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We have been using the frequency shear operator, which we obtained through multiplication by a linear FM chirp. In a dual manner, we may introduce the time shear operator (Table 1, last row) which we obtain by convolving with a linear FM chirp.
Fourier transformation of a chirp, with chirprate, d, produces another chirp which has chirprate 1/d. Thus convolution of a signal, s(t), with a chirp, having chirprate d is equivalent to multiplying S(f) with a chirp of rate 1/d, and taking the inverse Fourier transform of the product. In short, we have rotated the TF plane , sheared it leftright, and rotated it back. This threestep process has the net effect of shearing the TF plane topbottom.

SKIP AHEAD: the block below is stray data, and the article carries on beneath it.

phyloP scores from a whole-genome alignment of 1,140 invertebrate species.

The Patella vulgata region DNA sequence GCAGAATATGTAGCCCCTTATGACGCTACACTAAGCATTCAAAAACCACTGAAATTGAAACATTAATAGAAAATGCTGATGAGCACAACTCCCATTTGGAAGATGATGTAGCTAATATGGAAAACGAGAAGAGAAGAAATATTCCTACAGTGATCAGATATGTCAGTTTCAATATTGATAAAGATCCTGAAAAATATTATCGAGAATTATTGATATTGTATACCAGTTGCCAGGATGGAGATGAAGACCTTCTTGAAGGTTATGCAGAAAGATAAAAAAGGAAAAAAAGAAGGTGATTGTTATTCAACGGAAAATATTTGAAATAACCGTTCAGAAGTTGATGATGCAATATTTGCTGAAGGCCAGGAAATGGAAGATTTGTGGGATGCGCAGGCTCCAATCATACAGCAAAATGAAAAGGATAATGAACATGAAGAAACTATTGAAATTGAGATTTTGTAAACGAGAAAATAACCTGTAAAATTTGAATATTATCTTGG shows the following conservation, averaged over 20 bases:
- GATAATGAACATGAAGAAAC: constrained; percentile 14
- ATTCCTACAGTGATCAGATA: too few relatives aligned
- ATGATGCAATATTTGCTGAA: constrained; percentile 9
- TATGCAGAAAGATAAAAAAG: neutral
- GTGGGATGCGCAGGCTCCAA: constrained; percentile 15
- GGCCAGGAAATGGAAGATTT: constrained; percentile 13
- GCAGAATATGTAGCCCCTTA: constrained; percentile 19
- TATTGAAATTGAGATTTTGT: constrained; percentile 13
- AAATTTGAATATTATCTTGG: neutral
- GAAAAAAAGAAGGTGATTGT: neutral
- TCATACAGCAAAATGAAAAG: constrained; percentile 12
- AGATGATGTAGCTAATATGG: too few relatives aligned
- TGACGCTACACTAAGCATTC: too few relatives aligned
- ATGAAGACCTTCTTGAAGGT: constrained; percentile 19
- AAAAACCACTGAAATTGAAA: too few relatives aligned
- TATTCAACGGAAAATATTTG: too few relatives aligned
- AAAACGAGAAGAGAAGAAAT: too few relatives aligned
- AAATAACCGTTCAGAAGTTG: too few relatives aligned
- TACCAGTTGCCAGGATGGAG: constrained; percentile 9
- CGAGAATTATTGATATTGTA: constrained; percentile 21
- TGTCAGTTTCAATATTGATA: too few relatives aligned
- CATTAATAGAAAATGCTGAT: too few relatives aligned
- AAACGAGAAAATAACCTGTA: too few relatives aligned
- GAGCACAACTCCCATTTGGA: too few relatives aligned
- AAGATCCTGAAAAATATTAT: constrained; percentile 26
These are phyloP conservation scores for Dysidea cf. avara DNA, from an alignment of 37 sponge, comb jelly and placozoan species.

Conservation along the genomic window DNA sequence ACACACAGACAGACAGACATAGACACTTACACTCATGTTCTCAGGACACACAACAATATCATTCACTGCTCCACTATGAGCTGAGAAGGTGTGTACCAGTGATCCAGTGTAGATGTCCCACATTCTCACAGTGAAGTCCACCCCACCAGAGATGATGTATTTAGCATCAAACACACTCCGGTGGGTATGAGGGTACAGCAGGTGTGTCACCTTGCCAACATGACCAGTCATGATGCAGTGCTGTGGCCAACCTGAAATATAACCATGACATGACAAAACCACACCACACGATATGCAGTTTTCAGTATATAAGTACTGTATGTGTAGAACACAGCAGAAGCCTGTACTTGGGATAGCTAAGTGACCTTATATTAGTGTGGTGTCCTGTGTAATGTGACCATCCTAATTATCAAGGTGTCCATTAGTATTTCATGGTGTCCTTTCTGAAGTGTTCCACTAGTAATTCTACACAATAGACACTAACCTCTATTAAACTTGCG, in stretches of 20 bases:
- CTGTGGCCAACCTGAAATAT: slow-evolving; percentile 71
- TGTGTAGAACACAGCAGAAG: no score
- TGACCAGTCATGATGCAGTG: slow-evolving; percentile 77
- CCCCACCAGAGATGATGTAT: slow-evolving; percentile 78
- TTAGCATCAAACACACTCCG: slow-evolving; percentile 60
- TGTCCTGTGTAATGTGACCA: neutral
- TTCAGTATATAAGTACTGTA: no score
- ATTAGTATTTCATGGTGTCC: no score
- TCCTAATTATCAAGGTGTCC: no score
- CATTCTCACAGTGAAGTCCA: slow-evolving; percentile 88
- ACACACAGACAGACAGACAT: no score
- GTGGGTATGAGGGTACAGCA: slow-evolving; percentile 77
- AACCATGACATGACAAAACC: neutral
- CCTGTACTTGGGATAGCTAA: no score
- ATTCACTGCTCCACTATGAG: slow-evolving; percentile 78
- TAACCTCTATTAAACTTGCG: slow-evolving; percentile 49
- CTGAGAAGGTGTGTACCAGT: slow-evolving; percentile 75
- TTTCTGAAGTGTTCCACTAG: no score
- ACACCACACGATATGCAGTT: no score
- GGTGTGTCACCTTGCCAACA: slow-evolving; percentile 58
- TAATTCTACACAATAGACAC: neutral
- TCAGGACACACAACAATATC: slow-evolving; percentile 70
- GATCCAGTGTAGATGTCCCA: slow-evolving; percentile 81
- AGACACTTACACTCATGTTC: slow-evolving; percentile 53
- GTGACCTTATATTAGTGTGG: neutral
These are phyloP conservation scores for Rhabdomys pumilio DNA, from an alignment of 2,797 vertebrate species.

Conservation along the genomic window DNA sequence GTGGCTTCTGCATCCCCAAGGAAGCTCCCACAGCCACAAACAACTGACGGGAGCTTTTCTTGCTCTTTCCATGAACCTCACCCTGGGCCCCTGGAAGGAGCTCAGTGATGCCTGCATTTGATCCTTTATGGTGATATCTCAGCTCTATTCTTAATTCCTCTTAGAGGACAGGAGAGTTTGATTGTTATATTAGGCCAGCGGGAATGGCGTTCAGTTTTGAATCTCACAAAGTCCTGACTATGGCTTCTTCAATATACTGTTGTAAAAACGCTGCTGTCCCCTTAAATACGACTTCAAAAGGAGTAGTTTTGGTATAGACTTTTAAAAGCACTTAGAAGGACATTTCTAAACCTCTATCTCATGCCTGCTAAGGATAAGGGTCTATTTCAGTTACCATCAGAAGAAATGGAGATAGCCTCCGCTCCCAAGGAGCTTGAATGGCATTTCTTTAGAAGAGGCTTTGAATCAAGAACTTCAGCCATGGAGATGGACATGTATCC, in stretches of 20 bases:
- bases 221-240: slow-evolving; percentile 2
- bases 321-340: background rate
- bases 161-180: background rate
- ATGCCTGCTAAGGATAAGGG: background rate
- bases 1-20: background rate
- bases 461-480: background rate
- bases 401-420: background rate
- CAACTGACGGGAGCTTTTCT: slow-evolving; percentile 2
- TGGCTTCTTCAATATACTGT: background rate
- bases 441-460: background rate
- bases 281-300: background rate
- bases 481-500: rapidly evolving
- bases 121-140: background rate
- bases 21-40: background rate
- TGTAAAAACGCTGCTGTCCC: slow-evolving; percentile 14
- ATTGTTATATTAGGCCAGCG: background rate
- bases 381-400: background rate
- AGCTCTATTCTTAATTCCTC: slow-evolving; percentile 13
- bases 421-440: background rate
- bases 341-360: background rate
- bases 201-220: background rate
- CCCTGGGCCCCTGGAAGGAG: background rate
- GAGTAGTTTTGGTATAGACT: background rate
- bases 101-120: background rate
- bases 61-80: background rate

The full continuous chirplet transform (CCT) is defined in the same manner as (10):
S_t_c,f_c,(_t),c,d \!=\!
C_t_c,f_c,_t,c,d g(t) \: \: s(t) \!
except that we have one new operator, timeshear, that is composed with the other four operators.
Again, the law of compositionartin of any two chirplet operators (multiplicatively) follows by virtue of the fact that both represent affine coordinate transformations of the TF plane.
The intuition behind (11) is that entries in the first column of Table 1 simply represent the coordinate axes of the multidimensional parameter space, and their subscripts represent the distances along these axes.
Segal exploited various coordinate transformations in the TF plane in the development of his theory of dynamical systems of infinitely many degrees of freedomsegal. His harmonic map or oscillator map, as he called it (the Segal Shale Weil representationshenoyweyl), is indeed related to the chirplet transform.